by Steven Ertelt
August 9, 2006
New York, NY (LifeNews.com) — More financial analysts are saying that biotech firms that work with adult stem cell research are better prospects for investors than those working with embryonic stem cells. The news comes after lobbyists and lawmakers condemned President Bush for focusing federal taxpayer dollars on adult stem cell research.
Last week, LifeNews.com reported on one investment advisor who said companies relying on adult stem cells are more likely to provide payoffs for investors.
Other a nalysts say that adult stem cells companies like Osiris, Cytori, Aastrom should be monitored by investors for possible buys because they are more likely to get therapies on the market than companies using embryonic stem cells.
"From a Wall Street perspective, adult stem cells are a much better investment," Stephen Dunn of Dawson James Securities, told CNN. "These are the guys who are going to be in the news in 2007 and 2008."
"Embryonic stem cell research hasn’t kept up pace with adult stem cell research," Dunn added. "Adult stem cell research is advancing so far you might not need embryonic stem cells. If the federal government is reluctant to put their money into it, then Wall Street is as well."
While embryonic stem cell research has seen numerous failures with animals and may be a decade or more away from producing any human therapies, adult stem cell research has already yielded dozens of treatments — some of which may be at the market within years.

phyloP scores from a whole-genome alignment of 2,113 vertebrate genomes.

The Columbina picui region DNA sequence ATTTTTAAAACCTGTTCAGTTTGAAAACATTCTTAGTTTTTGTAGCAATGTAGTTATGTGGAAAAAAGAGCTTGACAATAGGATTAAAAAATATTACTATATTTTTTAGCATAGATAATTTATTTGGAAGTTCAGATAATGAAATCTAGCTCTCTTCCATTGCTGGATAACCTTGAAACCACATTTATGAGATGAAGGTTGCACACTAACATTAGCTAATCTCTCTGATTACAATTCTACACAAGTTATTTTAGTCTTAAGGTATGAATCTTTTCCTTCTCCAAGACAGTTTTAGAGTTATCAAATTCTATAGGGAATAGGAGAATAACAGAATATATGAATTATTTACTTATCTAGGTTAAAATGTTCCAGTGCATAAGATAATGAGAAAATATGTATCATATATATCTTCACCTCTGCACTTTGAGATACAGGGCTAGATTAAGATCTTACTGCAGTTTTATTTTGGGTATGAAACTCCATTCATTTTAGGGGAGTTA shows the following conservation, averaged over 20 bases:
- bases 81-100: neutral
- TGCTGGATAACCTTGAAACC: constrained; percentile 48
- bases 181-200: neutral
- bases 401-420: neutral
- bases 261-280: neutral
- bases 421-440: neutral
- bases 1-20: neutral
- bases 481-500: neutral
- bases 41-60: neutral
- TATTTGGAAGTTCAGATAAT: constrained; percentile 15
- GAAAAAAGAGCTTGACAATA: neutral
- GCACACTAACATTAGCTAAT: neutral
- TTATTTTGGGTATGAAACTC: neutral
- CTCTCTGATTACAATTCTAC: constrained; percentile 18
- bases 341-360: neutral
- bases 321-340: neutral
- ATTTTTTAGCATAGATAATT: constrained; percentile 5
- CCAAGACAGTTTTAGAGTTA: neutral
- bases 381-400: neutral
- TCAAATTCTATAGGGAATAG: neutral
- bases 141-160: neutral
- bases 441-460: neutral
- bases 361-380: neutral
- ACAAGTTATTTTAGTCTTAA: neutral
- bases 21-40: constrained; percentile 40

The Baltimore-based Osiris Therapeutics initially offered stock on August 4 and already has a product on the market called Osteocel that helps rebuild damaged bones.
The company would have advanced further in promoting the product, CNN reports, if not for having a hard time finding enough donors of bone tissue to build up its stem cell inventory.
Thus, while some politicians clamor for more taxpayer dollars for embryonic stem cell research that may never help patients, funds for obtaining more bone tissue would help patients today.
Osiris has another adult stem cell product, Prochymal, which helps patients with a life-threatening affliction called Acute Graft versus Host Disease. The same drug is also being tested for use in treating Crohn’s disease.
Stephan Brozak, analyst for WBB Securities, told CNN he likes the product and reports he’s seen show patients have experienced "remarkable results."
The company is in the final stages of clinical trials and will soon be ready to submit the drug to the FDA in 2007.
Dunn tells CNN he’s bullish on another company, Michigan-based Aastrom Biosciences, which also develops an adult stem cell therapy dealing with regrowing bone tissue.
Meanwhile, the San Diego biotech Cytori Therapeutics uses adult stem cells from fat to rebuild damaged tissue. Via a liposuction technology called Celution, the company is taking the cells from a patient and reinserting them into the patient’s body at the point of the problem.
The process is also being used to help improve heart function in patients with severe coronary artery disease. That could be sent to the FDA for approval in 2008 and the liposuction procedure could be sent to the FDA next year.
WBB Securities’ Brozak says the FDA approval process for these new therapies may take longer because the science is newer, but he says these companies have a good shot at bringing the products to market.